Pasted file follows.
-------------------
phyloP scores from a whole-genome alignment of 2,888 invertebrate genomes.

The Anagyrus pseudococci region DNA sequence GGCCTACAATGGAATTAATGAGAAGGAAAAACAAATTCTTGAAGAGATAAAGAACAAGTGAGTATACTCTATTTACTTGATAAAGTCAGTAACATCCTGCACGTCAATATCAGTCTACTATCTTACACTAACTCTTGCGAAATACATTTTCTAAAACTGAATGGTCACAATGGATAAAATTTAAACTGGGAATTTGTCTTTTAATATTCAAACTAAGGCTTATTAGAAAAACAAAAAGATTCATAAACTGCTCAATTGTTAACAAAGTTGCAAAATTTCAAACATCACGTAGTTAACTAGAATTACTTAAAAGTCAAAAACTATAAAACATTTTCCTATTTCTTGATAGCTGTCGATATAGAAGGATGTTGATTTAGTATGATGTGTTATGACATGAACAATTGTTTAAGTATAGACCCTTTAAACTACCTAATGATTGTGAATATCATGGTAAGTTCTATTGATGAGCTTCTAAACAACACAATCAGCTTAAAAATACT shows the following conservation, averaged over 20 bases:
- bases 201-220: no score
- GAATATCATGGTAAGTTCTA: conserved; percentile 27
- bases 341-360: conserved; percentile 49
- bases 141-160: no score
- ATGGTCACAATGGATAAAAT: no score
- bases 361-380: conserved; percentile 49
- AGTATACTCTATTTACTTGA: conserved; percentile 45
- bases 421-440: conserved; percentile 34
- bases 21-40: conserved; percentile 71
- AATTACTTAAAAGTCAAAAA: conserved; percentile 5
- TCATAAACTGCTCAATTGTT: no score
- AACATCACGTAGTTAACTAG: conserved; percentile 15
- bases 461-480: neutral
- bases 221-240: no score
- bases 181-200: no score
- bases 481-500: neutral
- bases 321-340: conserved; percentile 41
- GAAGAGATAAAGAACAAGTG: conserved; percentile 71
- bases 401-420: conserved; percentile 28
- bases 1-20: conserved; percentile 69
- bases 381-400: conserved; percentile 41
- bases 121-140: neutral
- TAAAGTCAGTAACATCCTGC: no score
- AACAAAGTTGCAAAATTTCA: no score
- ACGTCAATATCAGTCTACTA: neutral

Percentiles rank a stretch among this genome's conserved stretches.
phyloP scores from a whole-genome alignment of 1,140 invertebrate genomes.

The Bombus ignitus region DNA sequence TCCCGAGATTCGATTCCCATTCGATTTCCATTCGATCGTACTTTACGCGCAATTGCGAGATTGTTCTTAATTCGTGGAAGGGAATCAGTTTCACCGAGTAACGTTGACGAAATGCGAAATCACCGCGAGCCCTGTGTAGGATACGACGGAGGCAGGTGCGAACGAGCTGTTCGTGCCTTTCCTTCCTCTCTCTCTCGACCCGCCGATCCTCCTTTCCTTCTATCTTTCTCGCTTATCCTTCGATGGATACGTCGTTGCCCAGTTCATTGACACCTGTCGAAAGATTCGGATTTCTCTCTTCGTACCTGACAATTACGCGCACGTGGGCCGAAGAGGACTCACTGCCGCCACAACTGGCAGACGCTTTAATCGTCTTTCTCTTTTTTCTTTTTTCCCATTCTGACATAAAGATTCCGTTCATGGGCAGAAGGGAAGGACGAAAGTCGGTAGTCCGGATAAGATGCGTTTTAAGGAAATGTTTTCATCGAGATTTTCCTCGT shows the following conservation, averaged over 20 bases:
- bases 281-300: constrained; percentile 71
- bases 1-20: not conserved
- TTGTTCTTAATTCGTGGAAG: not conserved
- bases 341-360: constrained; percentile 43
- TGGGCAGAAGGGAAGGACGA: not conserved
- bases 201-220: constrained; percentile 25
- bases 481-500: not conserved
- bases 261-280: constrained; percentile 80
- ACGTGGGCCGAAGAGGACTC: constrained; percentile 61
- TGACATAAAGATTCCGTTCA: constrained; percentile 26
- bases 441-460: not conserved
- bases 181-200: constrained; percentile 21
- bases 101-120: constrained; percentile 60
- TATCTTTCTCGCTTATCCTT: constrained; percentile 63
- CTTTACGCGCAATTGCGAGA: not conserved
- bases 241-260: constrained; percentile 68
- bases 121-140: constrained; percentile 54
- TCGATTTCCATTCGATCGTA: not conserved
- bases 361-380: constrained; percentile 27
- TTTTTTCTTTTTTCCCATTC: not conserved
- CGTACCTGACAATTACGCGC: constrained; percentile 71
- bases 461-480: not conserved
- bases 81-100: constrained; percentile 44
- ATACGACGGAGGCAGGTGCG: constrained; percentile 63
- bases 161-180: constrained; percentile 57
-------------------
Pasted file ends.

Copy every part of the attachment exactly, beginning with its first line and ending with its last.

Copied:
phyloP scores from a whole-genome alignment of 2,888 invertebrate genomes.

The Anagyrus pseudococci region DNA sequence GGCCTACAATGGAATTAATGAGAAGGAAAAACAAATTCTTGAAGAGATAAAGAACAAGTGAGTATACTCTATTTACTTGATAAAGTCAGTAACATCCTGCACGTCAATATCAGTCTACTATCTTACACTAACTCTTGCGAAATACATTTTCTAAAACTGAATGGTCACAATGGATAAAATTTAAACTGGGAATTTGTCTTTTAATATTCAAACTAAGGCTTATTAGAAAAACAAAAAGATTCATAAACTGCTCAATTGTTAACAAAGTTGCAAAATTTCAAACATCACGTAGTTAACTAGAATTACTTAAAAGTCAAAAACTATAAAACATTTTCCTATTTCTTGATAGCTGTCGATATAGAAGGATGTTGATTTAGTATGATGTGTTATGACATGAACAATTGTTTAAGTATAGACCCTTTAAACTACCTAATGATTGTGAATATCATGGTAAGTTCTATTGATGAGCTTCTAAACAACACAATCAGCTTAAAAATACT shows the following conservation, averaged over 20 bases:
- bases 201-220: no score
- GAATATCATGGTAAGTTCTA: conserved; percentile 27
- bases 341-360: conserved; percentile 49
- bases 141-160: no score
- ATGGTCACAATGGATAAAAT: no score
- bases 361-380: conserved; percentile 49
- AGTATACTCTATTTACTTGA: conserved; percentile 45
- bases 421-440: conserved; percentile 34
- bases 21-40: conserved; percentile 71
- AATTACTTAAAAGTCAAAAA: conserved; percentile 5
- TCATAAACTGCTCAATTGTT: no score
- AACATCACGTAGTTAACTAG: conserved; percentile 15
- bases 461-480: neutral
- bases 221-240: no score
- bases 181-200: no score
- bases 481-500: neutral
- bases 321-340: conserved; percentile 41
- GAAGAGATAAAGAACAAGTG: conserved; percentile 71
- bases 401-420: conserved; percentile 28
- bases 1-20: conserved; percentile 69
- bases 381-400: conserved; percentile 41
- bases 121-140: neutral
- TAAAGTCAGTAACATCCTGC: no score
- AACAAAGTTGCAAAATTTCA: no score
- ACGTCAATATCAGTCTACTA: neutral

Percentiles rank a stretch among this genome's conserved stretches.
phyloP scores from a whole-genome alignment of 1,140 invertebrate genomes.

The Bombus ignitus region DNA sequence TCCCGAGATTCGATTCCCATTCGATTTCCATTCGATCGTACTTTACGCGCAATTGCGAGATTGTTCTTAATTCGTGGAAGGGAATCAGTTTCACCGAGTAACGTTGACGAAATGCGAAATCACCGCGAGCCCTGTGTAGGATACGACGGAGGCAGGTGCGAACGAGCTGTTCGTGCCTTTCCTTCCTCTCTCTCTCGACCCGCCGATCCTCCTTTCCTTCTATCTTTCTCGCTTATCCTTCGATGGATACGTCGTTGCCCAGTTCATTGACACCTGTCGAAAGATTCGGATTTCTCTCTTCGTACCTGACAATTACGCGCACGTGGGCCGAAGAGGACTCACTGCCGCCACAACTGGCAGACGCTTTAATCGTCTTTCTCTTTTTTCTTTTTTCCCATTCTGACATAAAGATTCCGTTCATGGGCAGAAGGGAAGGACGAAAGTCGGTAGTCCGGATAAGATGCGTTTTAAGGAAATGTTTTCATCGAGATTTTCCTCGT shows the following conservation, averaged over 20 bases:
- bases 281-300: constrained; percentile 71
- bases 1-20: not conserved
- TTGTTCTTAATTCGTGGAAG: not conserved
- bases 341-360: constrained; percentile 43
- TGGGCAGAAGGGAAGGACGA: not conserved
- bases 201-220: constrained; percentile 25
- bases 481-500: not conserved
- bases 261-280: constrained; percentile 80
- ACGTGGGCCGAAGAGGACTC: constrained; percentile 61
- TGACATAAAGATTCCGTTCA: constrained; percentile 26
- bases 441-460: not conserved
- bases 181-200: constrained; percentile 21
- bases 101-120: constrained; percentile 60
- TATCTTTCTCGCTTATCCTT: constrained; percentile 63
- CTTTACGCGCAATTGCGAGA: not conserved
- bases 241-260: constrained; percentile 68
- bases 121-140: constrained; percentile 54
- TCGATTTCCATTCGATCGTA: not conserved
- bases 361-380: constrained; percentile 27
- TTTTTTCTTTTTTCCCATTC: not conserved
- CGTACCTGACAATTACGCGC: constrained; percentile 71
- bases 461-480: not conserved
- bases 81-100: constrained; percentile 44
- ATACGACGGAGGCAGGTGCG: constrained; percentile 63
- bases 161-180: constrained; percentile 57